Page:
Normally, and rightly so, we take ethics far more seriously than we do etiquette. After all ethics deals with what we take most seriously that relates to the good life, what we hold dear, our commitments to each other and ourselves, and all that is important to human life. From the Pre-Socratic thinkers forward, thinking about how we should live in order to achieve happiness and well being as a human being has been a theme of philosophical ethics, and still concerns us today in bioethics and clinical ethics.
Etiquette on the other hand, deals with more superficial matters, such as how our actions appear to others, and whether or not they conform to common social standards for acceptable behavior. Etiquette then, at a minimum, pertains to a world of appearances and social custom, more of what someone is on the outside, not on the inside.
No wonder we usually take etiquette less seriously, or should, than we do ethics. Many of us may enjoy someone showing a bit of irreverence toward social custom from time to time, especially if the social context is overly rigid and unforgiving. At times such irreverence can be not only humorous, but also important. But I want to argue that in general a certain amount of conformity to standards of etiquette is essential for any functioning society.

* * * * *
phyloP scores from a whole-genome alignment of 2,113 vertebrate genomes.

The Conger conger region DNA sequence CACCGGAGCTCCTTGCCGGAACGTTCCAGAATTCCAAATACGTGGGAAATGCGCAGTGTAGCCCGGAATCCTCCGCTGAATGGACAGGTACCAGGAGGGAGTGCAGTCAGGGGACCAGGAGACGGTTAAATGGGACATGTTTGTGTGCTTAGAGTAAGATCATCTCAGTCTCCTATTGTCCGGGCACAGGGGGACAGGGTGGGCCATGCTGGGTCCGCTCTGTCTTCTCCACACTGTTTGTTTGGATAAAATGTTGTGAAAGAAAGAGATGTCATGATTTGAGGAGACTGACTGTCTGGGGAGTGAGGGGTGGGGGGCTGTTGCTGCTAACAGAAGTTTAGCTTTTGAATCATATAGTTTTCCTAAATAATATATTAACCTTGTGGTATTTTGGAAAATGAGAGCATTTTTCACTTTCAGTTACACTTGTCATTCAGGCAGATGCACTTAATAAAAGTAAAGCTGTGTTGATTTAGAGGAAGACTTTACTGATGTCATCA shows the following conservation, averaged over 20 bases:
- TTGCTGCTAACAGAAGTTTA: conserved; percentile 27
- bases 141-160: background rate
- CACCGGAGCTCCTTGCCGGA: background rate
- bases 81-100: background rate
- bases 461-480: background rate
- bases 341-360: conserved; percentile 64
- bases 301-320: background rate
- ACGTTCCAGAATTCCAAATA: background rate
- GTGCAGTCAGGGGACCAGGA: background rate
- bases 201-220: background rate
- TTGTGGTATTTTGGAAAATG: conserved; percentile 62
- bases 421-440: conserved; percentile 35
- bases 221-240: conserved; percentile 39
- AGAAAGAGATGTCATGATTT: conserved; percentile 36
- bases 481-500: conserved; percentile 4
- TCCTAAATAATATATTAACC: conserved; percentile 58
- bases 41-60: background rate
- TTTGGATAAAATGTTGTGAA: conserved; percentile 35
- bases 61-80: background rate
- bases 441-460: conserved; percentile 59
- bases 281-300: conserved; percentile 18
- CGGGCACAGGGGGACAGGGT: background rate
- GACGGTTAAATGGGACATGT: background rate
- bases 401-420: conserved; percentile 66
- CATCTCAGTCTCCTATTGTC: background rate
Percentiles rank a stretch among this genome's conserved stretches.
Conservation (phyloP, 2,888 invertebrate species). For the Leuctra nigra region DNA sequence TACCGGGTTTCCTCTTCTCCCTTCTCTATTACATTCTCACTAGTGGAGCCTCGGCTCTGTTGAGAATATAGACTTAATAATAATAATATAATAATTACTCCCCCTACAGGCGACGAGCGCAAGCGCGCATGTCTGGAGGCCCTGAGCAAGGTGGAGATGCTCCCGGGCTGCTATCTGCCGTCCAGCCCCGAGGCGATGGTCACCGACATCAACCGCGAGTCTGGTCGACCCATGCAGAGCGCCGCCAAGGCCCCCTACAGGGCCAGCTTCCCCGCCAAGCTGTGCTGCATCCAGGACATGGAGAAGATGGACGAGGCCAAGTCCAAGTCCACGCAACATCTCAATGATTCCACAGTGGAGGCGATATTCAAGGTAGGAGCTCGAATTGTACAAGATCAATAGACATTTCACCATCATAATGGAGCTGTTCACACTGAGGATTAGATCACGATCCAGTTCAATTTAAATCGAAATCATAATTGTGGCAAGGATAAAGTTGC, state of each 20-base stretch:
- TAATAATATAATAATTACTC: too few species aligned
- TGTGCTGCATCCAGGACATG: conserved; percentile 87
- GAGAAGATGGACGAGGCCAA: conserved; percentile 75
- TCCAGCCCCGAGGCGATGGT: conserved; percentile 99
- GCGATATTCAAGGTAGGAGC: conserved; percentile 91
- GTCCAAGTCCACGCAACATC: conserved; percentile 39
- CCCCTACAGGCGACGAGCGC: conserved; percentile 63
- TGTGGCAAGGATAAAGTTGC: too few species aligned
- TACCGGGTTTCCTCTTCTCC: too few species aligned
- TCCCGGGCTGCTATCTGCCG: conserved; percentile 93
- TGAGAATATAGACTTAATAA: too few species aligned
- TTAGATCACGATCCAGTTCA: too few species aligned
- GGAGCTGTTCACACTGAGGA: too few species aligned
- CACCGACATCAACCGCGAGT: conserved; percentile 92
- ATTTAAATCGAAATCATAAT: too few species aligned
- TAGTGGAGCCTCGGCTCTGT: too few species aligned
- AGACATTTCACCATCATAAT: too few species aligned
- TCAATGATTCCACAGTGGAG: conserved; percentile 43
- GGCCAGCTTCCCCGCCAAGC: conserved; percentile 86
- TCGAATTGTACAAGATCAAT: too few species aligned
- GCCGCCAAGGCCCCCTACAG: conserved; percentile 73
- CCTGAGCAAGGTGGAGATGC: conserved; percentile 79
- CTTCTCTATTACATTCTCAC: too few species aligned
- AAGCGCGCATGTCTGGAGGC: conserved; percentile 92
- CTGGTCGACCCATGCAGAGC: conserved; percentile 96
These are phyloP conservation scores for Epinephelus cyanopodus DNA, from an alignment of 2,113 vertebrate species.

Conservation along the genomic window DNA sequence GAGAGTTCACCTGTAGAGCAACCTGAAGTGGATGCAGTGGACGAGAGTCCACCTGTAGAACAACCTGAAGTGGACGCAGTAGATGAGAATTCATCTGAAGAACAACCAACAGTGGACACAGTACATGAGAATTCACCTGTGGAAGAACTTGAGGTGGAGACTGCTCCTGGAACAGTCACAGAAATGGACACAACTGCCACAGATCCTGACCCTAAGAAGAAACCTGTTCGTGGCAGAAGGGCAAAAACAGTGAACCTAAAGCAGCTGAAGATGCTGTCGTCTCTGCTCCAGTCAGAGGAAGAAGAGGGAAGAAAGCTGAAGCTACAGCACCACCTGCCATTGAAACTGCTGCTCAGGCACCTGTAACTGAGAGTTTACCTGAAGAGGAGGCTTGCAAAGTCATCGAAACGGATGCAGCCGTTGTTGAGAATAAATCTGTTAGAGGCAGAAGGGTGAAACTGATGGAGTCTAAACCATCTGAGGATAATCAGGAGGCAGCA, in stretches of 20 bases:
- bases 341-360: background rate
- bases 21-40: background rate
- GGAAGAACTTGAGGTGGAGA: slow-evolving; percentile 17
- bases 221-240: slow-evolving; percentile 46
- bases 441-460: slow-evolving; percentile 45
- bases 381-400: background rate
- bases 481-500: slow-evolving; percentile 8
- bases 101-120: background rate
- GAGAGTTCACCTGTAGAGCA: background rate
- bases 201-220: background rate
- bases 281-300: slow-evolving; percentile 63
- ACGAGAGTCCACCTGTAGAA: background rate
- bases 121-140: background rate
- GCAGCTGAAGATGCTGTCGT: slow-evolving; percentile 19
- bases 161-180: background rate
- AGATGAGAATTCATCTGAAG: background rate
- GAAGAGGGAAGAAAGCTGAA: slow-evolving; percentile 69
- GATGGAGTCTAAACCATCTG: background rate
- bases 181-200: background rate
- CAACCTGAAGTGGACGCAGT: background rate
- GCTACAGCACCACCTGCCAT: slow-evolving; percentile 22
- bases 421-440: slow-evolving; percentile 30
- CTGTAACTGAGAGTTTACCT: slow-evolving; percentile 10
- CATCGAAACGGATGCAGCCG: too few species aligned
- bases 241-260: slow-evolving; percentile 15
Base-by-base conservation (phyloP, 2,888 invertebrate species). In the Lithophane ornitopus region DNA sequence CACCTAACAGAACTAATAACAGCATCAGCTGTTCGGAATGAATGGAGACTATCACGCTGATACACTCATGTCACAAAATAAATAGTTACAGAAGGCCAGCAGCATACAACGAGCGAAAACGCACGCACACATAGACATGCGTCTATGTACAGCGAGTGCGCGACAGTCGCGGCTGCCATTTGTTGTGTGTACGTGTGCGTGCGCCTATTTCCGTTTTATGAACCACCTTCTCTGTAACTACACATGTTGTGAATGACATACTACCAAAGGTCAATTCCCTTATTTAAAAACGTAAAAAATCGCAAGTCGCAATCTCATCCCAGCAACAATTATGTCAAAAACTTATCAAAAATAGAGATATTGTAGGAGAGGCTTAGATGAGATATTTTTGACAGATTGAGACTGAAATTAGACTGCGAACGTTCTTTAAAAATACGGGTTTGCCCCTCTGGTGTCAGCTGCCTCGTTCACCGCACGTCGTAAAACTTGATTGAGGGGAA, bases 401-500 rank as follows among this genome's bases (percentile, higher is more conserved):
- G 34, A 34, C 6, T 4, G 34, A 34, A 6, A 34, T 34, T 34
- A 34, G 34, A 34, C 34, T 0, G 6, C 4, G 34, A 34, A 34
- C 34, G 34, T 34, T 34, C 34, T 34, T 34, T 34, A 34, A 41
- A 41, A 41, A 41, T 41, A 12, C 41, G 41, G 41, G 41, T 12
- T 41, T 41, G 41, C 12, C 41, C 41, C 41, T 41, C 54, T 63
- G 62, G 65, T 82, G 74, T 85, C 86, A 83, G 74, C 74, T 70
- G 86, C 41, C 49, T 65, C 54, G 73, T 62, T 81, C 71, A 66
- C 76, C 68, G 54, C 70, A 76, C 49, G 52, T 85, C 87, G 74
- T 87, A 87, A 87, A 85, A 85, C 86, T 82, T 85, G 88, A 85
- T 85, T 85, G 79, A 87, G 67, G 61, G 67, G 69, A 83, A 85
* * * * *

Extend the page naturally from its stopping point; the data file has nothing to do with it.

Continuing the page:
Placing an emphasis on how to speak and act appropriately in a social setting of diverse ideas is as old as civilized society. The ancient Greeks and Romans wrote behavior guides; our founders, including Washington and Franklin were very concerned about how individuals conduct themselves outwardly and had much to say about “rules of civility” and proper behavior during our upstart democracy; guides to etiquette and good manners have been widely discussed throughout our history.
The views, opinions and positions expressed by these authors and blogs are theirs and do not necessarily represent that of the Bioethics Research Library and Kennedy Institute of Ethics or Georgetown University.